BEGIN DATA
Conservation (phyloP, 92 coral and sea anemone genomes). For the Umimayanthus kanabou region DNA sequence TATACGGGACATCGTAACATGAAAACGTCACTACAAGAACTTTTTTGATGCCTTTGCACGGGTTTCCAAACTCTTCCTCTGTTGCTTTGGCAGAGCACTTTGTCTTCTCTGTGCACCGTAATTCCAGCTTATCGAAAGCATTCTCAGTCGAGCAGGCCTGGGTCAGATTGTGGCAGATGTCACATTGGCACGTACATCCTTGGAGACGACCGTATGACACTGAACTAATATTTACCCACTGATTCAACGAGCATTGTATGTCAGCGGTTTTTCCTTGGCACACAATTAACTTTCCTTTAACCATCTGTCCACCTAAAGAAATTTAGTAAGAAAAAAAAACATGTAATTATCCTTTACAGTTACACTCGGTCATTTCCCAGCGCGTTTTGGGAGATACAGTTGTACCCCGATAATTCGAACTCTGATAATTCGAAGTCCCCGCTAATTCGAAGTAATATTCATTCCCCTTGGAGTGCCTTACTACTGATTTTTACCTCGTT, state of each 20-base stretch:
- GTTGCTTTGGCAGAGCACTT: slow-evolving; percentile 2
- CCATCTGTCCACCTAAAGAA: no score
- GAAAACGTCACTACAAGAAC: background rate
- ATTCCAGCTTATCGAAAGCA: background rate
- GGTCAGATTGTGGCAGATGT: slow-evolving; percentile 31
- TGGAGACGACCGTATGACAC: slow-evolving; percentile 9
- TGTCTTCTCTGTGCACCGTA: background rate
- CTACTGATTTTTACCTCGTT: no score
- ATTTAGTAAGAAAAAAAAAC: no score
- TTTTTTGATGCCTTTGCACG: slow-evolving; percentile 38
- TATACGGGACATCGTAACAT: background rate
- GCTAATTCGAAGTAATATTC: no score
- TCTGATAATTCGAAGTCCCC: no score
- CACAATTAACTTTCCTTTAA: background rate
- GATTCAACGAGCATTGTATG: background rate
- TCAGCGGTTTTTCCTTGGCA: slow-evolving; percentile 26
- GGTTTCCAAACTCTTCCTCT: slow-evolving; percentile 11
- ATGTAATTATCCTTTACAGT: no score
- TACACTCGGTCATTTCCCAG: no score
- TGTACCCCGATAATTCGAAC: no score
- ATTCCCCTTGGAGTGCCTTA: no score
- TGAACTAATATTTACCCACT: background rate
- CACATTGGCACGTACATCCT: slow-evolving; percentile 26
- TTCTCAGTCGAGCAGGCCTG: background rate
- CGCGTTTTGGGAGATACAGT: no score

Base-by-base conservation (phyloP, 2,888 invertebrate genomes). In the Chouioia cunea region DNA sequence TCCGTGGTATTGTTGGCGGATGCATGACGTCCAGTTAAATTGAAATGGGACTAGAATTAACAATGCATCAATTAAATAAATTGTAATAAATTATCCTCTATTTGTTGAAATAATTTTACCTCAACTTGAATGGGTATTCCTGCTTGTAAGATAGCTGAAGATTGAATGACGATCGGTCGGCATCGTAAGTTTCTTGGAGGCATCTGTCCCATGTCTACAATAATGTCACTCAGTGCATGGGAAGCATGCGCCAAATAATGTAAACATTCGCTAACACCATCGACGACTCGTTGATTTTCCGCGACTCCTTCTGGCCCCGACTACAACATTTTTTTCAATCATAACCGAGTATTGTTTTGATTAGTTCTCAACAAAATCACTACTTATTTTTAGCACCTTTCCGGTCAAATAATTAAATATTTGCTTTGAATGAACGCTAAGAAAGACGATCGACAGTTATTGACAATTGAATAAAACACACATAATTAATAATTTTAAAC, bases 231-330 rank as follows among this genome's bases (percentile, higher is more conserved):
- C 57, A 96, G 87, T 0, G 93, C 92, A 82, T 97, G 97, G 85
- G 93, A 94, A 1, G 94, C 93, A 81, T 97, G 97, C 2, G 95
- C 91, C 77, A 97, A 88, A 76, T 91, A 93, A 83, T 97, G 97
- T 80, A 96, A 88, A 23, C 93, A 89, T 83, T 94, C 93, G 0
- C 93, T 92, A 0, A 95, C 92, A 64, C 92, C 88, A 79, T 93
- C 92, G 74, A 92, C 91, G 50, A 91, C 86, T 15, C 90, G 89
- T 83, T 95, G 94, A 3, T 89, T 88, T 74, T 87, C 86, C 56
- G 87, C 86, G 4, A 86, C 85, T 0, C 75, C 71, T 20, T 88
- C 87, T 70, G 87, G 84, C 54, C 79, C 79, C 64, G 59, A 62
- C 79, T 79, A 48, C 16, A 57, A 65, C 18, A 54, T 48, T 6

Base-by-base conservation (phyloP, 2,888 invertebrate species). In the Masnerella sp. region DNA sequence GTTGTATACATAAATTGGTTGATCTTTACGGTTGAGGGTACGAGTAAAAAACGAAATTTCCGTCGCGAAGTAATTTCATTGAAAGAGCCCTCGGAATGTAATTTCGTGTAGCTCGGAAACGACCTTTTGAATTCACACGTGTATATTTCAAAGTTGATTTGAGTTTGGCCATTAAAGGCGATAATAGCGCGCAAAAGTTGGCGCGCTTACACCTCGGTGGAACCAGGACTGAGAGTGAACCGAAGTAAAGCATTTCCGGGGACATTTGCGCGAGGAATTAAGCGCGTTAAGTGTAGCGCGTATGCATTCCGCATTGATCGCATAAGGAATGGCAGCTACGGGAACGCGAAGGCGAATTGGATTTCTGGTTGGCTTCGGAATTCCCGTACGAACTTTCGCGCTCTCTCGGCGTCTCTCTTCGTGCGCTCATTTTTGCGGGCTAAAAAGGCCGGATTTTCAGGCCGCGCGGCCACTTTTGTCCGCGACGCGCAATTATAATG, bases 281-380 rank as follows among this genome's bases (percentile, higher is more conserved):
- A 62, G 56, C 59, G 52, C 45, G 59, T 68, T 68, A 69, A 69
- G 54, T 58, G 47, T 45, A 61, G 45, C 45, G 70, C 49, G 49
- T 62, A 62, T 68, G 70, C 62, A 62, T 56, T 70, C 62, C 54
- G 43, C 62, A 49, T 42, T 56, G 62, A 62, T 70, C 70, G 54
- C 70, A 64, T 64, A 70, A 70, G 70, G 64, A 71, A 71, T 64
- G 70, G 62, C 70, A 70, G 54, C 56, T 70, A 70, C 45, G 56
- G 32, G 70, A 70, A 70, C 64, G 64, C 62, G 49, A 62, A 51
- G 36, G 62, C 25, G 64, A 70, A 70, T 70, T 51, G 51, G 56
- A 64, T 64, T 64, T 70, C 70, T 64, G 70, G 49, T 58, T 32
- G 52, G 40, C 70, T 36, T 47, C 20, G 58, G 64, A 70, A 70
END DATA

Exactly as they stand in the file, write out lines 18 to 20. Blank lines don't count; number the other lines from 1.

- GGTTTCCAAACTCTTCCTCT: slow-evolving; percentile 11
- ATGTAATTATCCTTTACAGT: no score
- TACACTCGGTCATTTCCCAG: no score